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Clinical Investigations: PLEURA |

Pleural Fluid Levels of Interleukin-5 and Eosinophils Are Closely Correlated*

K. H. Mohamed, MBBCh, MSc; Amany I. Abdelhamid, MBBCh, MSc; Y. C. Gary Lee, MBChB; Kirk B. Lane, PhD; Barrett Conner, MD; Michael Hawthorne, MD; Richard W. Light, MD, FCCP
Author and Funding Information

*From the Departments of Chest Diseases (Dr. Mohamed) and Clinical Pathology (Dr. Abdelhamid), Zagazig University Hospital, Zagazig, Egypt; and the Pulmonary Medicine Department (Drs. Lee, Lane, Conner, Hawthorne, and Light), Saint Thomas Hospital and Vanderbilt University, Nashville, TN.

Correspondence to: Richard W. Light, MD, FCCP, Director, Pulmonary Disease Program, Saint Thomas Hospital, PO Box 380, 4220 Harding Rd, Nashville, TN 37205; e-mail: rlight98@yahoo.com



Chest. 2002;122(2):576-580. doi:10.1378/chest.122.2.576
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Background: The mechanisms responsible for the accumulation of eosinophils in pleural fluid are not fully understood. The purpose of this study was to evaluate the relationship between eosinophil accumulation and the levels of interleukin (IL)-5, IL-3, and granulocyte/macrophage colony-simulating factor (GM-CSF) in pleural effusions.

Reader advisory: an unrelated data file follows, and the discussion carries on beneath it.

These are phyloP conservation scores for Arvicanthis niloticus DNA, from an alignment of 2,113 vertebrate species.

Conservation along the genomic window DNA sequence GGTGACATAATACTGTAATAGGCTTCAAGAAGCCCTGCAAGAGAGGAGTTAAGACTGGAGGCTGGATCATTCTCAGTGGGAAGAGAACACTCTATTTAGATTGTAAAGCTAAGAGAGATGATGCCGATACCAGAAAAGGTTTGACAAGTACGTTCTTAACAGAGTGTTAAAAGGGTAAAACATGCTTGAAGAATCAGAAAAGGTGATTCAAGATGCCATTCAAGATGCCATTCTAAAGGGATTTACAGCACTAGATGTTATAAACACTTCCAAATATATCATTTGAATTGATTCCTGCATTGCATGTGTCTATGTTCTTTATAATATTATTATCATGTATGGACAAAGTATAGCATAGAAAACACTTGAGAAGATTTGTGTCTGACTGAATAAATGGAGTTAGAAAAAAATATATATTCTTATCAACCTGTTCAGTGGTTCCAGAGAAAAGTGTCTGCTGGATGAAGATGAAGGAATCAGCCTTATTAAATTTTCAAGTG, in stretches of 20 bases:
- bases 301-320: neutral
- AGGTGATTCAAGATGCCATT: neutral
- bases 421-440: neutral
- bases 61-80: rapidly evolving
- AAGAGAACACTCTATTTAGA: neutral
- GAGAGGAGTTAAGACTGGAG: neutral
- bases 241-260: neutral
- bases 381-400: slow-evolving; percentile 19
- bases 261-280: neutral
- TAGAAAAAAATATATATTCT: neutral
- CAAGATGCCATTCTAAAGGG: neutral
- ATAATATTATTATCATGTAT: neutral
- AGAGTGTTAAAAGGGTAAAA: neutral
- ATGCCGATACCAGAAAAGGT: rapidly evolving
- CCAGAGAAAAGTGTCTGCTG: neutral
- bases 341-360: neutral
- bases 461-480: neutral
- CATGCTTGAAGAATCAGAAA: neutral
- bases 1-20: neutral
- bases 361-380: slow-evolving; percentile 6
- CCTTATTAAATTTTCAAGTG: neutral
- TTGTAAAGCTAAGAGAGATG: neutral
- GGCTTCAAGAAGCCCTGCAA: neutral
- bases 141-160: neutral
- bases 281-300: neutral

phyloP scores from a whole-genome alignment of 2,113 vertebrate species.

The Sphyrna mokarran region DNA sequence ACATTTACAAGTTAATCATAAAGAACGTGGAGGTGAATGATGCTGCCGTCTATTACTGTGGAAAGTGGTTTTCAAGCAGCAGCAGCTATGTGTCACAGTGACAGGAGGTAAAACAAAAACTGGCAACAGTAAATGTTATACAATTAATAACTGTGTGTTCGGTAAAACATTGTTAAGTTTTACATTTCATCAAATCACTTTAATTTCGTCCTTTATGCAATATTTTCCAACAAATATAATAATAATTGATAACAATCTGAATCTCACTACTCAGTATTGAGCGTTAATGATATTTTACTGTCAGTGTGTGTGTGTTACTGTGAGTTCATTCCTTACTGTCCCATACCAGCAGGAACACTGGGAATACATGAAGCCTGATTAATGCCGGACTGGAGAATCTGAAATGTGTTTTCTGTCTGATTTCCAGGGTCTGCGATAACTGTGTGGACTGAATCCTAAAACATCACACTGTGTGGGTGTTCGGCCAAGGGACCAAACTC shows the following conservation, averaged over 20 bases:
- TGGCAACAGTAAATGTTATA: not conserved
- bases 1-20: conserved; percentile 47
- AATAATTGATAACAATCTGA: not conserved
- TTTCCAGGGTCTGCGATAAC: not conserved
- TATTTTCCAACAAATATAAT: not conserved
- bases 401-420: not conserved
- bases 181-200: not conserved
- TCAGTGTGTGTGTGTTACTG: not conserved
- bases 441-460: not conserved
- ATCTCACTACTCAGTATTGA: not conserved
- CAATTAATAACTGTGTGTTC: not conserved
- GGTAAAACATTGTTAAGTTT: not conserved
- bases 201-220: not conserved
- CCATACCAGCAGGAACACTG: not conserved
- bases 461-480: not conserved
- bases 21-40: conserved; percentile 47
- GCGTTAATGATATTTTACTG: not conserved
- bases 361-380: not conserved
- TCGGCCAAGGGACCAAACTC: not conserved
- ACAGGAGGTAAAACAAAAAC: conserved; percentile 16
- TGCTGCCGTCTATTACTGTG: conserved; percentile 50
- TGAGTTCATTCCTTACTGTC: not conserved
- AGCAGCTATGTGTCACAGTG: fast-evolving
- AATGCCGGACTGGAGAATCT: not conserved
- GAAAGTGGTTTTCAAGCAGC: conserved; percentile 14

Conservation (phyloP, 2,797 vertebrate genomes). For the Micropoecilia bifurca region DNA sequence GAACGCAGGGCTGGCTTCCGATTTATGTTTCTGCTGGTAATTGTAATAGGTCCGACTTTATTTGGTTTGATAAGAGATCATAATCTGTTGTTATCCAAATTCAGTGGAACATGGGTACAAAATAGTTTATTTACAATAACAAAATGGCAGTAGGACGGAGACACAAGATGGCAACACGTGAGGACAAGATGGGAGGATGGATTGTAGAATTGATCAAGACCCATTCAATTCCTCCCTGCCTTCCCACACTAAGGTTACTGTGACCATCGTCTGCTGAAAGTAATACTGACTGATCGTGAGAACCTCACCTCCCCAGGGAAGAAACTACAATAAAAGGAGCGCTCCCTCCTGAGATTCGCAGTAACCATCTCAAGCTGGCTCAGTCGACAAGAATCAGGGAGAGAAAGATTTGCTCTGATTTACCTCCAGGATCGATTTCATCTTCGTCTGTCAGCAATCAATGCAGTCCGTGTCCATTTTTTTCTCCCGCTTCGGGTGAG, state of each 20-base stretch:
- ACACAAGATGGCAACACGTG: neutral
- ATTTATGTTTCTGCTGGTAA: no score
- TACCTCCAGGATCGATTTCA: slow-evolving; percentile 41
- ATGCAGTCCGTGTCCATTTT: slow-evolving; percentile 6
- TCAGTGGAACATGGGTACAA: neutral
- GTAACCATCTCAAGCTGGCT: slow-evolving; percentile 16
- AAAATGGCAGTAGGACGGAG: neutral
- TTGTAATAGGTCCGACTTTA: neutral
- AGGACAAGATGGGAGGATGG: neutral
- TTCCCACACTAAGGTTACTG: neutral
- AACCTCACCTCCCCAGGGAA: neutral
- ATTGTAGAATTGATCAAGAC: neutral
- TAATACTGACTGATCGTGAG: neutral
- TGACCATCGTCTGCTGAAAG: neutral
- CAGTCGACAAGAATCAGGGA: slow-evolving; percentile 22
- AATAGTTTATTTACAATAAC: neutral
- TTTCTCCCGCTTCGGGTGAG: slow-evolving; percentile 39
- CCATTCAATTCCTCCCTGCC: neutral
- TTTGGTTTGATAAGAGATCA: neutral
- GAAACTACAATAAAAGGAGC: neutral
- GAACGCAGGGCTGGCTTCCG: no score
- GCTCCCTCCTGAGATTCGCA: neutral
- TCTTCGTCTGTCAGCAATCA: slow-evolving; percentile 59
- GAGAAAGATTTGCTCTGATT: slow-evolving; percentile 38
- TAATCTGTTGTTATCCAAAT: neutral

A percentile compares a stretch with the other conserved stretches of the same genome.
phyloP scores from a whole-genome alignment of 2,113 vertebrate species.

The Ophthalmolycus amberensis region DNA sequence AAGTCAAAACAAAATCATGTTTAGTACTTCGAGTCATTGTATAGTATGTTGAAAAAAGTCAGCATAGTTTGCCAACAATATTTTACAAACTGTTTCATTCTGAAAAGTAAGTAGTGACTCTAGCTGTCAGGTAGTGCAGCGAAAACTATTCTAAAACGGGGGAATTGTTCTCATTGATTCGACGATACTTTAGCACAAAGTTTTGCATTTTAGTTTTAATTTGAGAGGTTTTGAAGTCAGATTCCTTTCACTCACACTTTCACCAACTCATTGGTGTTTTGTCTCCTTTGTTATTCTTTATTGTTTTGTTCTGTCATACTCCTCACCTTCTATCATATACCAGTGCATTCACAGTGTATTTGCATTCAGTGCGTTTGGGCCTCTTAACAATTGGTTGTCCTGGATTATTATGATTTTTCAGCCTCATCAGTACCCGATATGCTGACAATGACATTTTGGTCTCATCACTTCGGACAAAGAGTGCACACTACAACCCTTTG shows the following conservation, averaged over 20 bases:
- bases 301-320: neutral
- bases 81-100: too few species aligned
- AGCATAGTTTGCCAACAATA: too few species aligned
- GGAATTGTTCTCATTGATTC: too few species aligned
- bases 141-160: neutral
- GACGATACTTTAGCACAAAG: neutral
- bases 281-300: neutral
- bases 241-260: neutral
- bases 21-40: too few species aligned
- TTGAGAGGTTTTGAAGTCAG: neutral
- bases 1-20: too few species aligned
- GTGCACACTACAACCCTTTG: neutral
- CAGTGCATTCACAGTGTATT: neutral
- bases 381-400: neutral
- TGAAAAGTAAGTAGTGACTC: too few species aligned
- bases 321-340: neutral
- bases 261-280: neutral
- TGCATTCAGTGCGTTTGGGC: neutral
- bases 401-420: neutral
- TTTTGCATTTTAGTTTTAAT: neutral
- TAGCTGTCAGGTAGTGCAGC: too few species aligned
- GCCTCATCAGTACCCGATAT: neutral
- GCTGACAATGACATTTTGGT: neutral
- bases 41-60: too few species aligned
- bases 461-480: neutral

Methods: We evaluated 30 patients with eosinophilic pleural effusions (eosinophil count > 10% nucleated cells in pleural fluid) and 10 patients with noneosinophilic pleural effusions. The patients with eosinophilic pleural effusions included 22 patients with post-coronary artery bypass graft surgery pleural effusions and 8 patients with eosinophilic pleural effusions caused by other causes. IL-5, IL-3, and GM-CSF in all pleural fluids were measured using enzyme-linked immunosorbent assay kits.

Results: The mean level of IL-5 in eosinophilic pleural effusions (283.1 ± 341.6 pg/mL) was significantly (p < 0.025) higher than that in the noneosinophilic effusions (28.2 ± 19.0 pg/mL). The absolute eosinophil count and percentage correlated significantly with the level of IL-5 in all patients (r = 0.55, p < 0.001, and r = 0.54, p < 0.001, respectively). There was no significant correlation between IL-5 levels and RBC counts in all patients (r = 0.24, p > 0.05). GM-CSF and IL-3 levels were below the detectable range in all pleural fluids.

Conclusion: There is a significant relationship between the levels of IL-5 in pleural fluid and the total number and percentage of eosinophils in the pleural fluid. IL-5 seems to be related to the eosinophil accumulation associated with blood or air in the pleural space and other eosinophilic pleural effusions.

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